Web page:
Reading has just completed it’s Year of Culture 2016 which saw more than 30 local inhabitants volunteer to be ambassadors for the town. Based at the train station, they greeted and welcomed visitors to Reading and provided directions, advice and information about points of interest in the town. This was to support the ‘Inside’ exhibition opened in the prison building by Artangel. The volunteers jointly gave over 400 hours of representing the town and promoting visits to Reading’s attractions, the town centre and the Abbey Quarter.
Artangel’s exhibition has attracted over 18,000 visitors and supports the argument that heritage and culture can really boost local economy and businesses. In fact, local businesses are keen to encourage closer working with arts projects and contributed £100,000 to the Year of Culture through sponsorship and donations. More investment is needed in arts, culture and heritage to increase economic growth in Reading. A recent survey of Reading companies found that 70% agreed that cultural events helped to build strong location identity which was crucial in relocating staff, recruitment and retention.
85% believed that business and the arts should work closer together to benefit the local economy and all of those surveyed agreed that business had a strong role to play creating a stronger sense of location identity in Reading. To get a more artistic looking website think about Reading web design and visit http://www.starwebinnovations.co.uk/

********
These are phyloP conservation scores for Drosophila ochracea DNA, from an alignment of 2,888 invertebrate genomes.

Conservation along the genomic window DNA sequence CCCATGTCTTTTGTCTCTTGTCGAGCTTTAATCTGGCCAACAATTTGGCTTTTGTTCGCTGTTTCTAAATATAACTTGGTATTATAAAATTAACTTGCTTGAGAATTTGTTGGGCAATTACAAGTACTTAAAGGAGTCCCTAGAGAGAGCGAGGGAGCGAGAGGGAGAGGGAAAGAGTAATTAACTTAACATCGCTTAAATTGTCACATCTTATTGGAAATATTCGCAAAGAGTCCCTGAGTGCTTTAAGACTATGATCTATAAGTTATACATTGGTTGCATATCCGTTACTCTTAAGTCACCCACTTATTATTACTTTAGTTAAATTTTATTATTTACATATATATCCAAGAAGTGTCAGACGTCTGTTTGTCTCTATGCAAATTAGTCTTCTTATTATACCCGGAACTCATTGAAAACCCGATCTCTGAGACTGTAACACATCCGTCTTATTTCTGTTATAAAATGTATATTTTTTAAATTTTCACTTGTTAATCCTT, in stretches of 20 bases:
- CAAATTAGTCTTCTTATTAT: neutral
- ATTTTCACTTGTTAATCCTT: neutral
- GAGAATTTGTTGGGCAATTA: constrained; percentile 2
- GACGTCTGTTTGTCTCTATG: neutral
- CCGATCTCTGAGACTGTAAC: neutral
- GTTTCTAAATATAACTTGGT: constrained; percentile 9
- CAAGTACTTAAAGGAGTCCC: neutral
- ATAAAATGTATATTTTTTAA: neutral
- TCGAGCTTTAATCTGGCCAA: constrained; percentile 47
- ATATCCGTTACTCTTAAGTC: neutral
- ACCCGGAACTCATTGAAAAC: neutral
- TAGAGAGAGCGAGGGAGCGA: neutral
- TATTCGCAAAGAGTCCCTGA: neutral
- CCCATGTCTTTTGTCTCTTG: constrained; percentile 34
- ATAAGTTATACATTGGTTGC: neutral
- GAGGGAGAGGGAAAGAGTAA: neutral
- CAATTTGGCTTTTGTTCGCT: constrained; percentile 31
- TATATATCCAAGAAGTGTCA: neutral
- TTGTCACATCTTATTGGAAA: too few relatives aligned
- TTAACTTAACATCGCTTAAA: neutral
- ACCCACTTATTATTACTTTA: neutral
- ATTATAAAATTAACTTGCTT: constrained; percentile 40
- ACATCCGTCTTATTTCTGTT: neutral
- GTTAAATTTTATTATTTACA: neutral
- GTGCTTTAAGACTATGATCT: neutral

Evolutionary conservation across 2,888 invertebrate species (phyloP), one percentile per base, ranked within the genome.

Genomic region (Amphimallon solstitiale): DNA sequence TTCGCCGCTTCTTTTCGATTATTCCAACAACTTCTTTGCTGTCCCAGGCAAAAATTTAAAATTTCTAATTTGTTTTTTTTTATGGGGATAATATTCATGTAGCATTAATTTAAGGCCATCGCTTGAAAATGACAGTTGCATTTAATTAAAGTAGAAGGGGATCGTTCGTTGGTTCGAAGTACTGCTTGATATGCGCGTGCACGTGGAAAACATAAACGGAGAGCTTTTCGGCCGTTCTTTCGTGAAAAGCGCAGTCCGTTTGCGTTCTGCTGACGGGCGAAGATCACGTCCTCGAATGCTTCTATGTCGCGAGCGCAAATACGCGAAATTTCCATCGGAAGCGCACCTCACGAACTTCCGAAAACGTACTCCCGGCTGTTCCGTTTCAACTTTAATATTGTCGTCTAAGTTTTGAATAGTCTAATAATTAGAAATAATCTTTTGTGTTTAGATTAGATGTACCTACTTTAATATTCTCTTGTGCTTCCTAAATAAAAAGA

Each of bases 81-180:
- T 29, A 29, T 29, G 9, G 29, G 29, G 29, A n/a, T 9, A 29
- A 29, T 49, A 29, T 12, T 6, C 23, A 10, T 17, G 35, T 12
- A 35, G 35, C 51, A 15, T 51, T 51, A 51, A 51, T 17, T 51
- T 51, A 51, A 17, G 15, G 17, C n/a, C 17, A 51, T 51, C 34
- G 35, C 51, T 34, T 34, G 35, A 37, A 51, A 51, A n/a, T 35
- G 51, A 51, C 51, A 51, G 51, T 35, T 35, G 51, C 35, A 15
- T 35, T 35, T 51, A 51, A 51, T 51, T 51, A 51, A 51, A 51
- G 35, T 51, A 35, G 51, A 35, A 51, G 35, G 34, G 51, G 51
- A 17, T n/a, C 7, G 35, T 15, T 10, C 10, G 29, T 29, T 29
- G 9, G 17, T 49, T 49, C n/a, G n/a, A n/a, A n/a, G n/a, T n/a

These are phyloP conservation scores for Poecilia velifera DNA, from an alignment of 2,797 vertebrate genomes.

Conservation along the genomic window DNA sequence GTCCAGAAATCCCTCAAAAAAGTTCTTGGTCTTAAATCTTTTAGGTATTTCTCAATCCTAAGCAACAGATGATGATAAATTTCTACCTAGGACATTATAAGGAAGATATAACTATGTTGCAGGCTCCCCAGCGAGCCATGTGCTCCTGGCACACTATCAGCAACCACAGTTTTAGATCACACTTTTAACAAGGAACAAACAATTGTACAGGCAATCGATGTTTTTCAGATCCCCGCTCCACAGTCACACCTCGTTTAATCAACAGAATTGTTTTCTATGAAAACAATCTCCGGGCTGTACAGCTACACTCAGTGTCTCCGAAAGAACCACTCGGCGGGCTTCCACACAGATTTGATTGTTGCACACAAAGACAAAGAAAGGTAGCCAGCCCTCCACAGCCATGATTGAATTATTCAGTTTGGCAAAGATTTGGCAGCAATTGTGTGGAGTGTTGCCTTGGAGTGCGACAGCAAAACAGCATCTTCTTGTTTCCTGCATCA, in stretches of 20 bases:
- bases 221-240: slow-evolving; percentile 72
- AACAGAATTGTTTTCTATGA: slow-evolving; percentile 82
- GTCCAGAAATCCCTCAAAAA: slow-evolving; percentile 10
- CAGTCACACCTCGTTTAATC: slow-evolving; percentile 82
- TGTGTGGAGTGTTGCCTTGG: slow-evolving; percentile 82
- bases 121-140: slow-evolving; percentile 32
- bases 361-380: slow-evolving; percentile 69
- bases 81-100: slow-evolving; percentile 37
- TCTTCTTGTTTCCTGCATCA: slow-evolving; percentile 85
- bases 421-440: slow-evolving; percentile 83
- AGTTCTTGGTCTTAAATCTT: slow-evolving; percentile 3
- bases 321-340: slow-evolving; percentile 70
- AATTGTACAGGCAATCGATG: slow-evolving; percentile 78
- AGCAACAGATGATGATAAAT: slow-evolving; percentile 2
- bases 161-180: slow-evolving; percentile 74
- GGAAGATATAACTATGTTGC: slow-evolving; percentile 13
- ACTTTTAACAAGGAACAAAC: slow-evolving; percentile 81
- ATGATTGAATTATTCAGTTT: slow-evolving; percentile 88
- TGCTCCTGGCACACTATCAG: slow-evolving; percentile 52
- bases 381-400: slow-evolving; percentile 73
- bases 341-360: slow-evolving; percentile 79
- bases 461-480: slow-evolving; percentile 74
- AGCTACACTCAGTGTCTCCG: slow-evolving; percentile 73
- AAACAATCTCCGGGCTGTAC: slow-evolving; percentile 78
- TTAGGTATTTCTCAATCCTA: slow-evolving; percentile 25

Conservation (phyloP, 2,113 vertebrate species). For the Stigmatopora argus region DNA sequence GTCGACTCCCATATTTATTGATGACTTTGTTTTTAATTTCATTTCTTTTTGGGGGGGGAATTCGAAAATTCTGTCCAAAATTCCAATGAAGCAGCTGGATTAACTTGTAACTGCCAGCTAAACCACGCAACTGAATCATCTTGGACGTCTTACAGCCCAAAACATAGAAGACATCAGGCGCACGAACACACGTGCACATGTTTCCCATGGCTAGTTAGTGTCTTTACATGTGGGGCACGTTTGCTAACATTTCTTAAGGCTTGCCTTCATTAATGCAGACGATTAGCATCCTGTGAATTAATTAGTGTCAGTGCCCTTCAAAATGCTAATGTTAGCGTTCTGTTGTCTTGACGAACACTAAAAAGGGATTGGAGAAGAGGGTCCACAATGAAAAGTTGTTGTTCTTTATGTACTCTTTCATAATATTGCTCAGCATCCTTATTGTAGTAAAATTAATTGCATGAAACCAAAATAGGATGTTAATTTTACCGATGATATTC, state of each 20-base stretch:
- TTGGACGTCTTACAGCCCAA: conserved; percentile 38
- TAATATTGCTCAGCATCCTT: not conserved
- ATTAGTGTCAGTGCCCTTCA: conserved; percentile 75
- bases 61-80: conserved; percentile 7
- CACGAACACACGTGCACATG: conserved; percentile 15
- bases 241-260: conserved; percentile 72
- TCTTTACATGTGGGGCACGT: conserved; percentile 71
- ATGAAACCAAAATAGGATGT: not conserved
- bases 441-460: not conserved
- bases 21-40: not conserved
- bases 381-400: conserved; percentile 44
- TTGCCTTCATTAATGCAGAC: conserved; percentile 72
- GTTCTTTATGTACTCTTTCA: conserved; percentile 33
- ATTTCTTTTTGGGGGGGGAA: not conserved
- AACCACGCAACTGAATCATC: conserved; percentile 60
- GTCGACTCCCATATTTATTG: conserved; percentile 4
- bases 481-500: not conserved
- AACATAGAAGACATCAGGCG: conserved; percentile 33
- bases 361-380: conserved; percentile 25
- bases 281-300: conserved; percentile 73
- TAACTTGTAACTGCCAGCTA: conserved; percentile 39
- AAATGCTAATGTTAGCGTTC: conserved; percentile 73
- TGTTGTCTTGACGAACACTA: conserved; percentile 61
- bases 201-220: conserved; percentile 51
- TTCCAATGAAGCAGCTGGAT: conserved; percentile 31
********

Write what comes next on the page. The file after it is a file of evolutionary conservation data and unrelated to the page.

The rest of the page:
Many businesses felt that Reading lacked a clear sense of identity and thought that this perception could be changed with heritage, shopping, arts, local people and cultural events. Other features that would greatly improve the town would be a new theatre, more independent shops, markets, live music events and festivals.
Helping a town to understand its historic, cultural, economic and social background is a crucial basis for developing and forging a sense of place. A community will have different characteristics such as population, linguistics, demographics, cultural history, customs, landscapes, events and spaces. Every place has its own story to tell which is forever evolving and growing.
Arts, culture and creativity can improve a community’s competitive edge as well as act as a foundation for a sense of identity. They can attract new visitors and populations and contribute towards building a skilled workforce. There is a theory that says modern, high-tech and well educated workers prefer to live in towns and cities with plenty of creative amenities. Maybe towns could call an area a dedicated arts or creative district and this would help draw attention to the many cultural assets in the community.
Public Art attracts visitors and investment, particularly streetscaping by designer artists. This can include specially designed lighting, benches and signs and the better an area looks, the more it will attract pedestrians. Revitalization of derelict areas can also include turning a space into a piece of artwork, for example, transforming a street by adding artwork displays to empty shop windows. An eyesore can be turned into an interesting space. Grand Rapids, Michigan in the U.S has a fantastic contest every year called Art Prize which effectively turns the city into a giant art gallery. Anyone can enter and any visitors can vote. Residents, businesses and artists all work together over many venues and some 1000 volunteers sign up to get involved. Business is booming as footfall increases massively through the city.